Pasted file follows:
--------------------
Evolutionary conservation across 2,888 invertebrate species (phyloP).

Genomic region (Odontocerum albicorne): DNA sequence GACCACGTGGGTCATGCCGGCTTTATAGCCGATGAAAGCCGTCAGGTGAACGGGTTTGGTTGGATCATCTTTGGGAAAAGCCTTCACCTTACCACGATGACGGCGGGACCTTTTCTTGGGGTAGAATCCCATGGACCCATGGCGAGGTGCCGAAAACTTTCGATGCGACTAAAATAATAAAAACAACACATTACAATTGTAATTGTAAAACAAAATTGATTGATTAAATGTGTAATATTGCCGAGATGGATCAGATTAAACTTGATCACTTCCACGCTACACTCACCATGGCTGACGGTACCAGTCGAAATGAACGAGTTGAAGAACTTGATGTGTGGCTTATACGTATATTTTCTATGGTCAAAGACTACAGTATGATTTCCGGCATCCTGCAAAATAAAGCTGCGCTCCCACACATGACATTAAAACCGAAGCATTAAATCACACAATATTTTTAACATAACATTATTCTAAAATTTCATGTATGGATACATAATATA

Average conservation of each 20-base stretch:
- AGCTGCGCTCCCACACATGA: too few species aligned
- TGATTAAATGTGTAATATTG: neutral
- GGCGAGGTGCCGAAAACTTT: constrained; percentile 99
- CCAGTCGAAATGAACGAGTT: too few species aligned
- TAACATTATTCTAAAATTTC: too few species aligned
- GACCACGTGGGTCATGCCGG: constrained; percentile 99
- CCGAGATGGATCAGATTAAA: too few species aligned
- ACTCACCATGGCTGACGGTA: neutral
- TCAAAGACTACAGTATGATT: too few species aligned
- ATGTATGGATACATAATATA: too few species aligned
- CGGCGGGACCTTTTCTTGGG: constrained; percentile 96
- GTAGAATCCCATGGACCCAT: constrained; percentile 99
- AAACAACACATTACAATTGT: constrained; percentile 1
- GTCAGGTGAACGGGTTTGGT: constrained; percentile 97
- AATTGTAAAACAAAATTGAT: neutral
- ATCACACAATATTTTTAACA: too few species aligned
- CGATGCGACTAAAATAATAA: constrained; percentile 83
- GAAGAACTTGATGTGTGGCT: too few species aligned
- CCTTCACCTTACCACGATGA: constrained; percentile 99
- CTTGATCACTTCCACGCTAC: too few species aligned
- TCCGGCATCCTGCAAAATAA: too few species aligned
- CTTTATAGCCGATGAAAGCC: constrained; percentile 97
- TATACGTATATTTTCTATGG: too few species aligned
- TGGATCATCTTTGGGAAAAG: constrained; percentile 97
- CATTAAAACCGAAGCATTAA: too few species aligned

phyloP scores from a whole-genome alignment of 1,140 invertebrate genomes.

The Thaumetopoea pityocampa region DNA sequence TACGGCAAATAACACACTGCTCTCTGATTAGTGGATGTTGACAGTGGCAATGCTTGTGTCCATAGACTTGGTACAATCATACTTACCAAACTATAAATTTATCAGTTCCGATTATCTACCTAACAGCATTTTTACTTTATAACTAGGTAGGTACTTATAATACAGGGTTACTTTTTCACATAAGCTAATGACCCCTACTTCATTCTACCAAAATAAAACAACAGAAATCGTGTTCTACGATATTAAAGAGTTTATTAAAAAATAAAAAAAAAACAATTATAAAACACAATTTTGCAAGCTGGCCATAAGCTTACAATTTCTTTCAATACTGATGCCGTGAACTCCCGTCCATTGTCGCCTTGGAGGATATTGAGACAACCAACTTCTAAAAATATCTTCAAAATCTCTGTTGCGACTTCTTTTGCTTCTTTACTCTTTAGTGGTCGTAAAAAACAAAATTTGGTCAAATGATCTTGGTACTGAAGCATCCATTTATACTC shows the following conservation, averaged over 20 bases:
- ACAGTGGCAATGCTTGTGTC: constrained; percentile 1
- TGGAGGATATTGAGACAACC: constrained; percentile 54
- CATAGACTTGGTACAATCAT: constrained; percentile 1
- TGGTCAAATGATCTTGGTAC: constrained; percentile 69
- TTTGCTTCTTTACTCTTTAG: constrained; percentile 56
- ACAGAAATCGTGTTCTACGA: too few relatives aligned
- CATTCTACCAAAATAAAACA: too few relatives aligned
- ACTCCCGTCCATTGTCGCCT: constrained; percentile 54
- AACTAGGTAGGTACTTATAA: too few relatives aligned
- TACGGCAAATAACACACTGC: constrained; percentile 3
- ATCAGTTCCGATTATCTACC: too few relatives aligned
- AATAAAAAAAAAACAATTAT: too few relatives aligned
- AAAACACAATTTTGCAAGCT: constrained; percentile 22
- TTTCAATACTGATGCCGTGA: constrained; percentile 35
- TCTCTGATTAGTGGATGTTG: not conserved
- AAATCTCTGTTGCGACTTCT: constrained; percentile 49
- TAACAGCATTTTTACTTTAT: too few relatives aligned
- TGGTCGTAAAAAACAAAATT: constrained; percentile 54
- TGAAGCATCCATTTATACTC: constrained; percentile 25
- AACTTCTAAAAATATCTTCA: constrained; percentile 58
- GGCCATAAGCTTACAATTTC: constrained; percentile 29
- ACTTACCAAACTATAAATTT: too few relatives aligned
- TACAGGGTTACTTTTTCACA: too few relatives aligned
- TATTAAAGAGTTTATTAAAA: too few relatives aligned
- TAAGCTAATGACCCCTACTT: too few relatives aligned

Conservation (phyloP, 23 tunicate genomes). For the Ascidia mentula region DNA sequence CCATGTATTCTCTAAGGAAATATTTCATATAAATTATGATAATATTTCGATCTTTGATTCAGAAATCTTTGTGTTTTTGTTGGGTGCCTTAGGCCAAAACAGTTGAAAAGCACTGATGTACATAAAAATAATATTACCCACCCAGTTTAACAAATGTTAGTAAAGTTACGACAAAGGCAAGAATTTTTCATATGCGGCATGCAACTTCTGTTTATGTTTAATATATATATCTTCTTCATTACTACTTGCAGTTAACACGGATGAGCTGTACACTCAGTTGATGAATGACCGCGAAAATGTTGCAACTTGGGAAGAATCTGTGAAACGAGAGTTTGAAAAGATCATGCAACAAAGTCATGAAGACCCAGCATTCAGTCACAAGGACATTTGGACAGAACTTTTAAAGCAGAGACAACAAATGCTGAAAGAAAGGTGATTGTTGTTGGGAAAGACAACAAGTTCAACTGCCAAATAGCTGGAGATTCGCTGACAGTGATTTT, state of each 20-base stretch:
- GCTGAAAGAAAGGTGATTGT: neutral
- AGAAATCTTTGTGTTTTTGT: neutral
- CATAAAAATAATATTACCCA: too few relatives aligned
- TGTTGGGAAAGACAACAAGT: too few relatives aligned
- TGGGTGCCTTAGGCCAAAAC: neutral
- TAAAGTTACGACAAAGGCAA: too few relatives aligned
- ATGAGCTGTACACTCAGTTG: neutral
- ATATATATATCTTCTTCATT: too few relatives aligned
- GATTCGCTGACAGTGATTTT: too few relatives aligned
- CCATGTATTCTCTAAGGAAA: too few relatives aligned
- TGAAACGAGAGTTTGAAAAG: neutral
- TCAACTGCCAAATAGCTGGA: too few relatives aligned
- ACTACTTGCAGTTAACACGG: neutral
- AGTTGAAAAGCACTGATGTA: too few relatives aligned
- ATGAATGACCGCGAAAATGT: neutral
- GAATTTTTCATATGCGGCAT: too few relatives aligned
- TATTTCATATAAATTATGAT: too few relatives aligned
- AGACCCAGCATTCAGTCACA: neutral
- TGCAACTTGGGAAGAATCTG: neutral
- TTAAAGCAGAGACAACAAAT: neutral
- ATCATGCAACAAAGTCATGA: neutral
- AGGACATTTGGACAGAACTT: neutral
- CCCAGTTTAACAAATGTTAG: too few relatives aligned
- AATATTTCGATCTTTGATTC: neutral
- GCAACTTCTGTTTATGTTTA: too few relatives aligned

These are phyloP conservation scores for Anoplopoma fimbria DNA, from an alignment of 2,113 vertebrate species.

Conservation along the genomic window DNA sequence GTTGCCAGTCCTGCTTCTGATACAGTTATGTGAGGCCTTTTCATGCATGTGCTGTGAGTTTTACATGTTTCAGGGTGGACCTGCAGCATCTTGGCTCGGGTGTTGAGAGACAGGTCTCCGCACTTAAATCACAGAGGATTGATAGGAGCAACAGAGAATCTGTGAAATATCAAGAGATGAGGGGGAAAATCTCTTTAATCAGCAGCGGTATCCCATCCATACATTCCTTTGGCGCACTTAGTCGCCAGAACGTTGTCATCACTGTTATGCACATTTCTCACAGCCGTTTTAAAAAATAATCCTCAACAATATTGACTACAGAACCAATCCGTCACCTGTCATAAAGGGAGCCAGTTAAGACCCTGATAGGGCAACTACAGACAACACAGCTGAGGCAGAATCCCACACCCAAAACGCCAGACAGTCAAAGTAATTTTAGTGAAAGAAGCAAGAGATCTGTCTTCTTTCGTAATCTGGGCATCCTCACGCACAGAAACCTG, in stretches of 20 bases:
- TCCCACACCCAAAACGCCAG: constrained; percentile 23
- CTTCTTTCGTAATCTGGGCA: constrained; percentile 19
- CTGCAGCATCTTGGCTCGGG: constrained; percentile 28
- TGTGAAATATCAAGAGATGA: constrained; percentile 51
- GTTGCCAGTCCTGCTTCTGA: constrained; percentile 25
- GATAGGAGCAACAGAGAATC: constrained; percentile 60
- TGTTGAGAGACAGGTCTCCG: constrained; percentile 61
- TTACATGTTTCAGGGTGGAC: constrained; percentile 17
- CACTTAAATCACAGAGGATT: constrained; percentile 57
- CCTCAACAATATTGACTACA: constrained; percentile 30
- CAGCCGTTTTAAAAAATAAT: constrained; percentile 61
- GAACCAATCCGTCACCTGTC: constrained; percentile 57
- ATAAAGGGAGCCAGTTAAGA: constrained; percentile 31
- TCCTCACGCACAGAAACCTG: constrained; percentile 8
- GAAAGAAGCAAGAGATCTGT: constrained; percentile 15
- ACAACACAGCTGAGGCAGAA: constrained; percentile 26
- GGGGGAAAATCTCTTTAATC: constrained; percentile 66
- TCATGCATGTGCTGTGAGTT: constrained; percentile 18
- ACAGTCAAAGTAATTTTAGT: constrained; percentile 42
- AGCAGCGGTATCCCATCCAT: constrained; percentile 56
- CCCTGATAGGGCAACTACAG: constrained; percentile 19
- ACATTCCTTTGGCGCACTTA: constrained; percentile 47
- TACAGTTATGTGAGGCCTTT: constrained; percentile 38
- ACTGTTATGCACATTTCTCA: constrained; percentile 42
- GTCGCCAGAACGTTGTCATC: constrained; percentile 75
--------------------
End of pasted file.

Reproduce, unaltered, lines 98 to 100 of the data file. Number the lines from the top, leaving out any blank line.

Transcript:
- GAAAGAAGCAAGAGATCTGT: constrained; percentile 15
- ACAACACAGCTGAGGCAGAA: constrained; percentile 26
- GGGGGAAAATCTCTTTAATC: constrained; percentile 66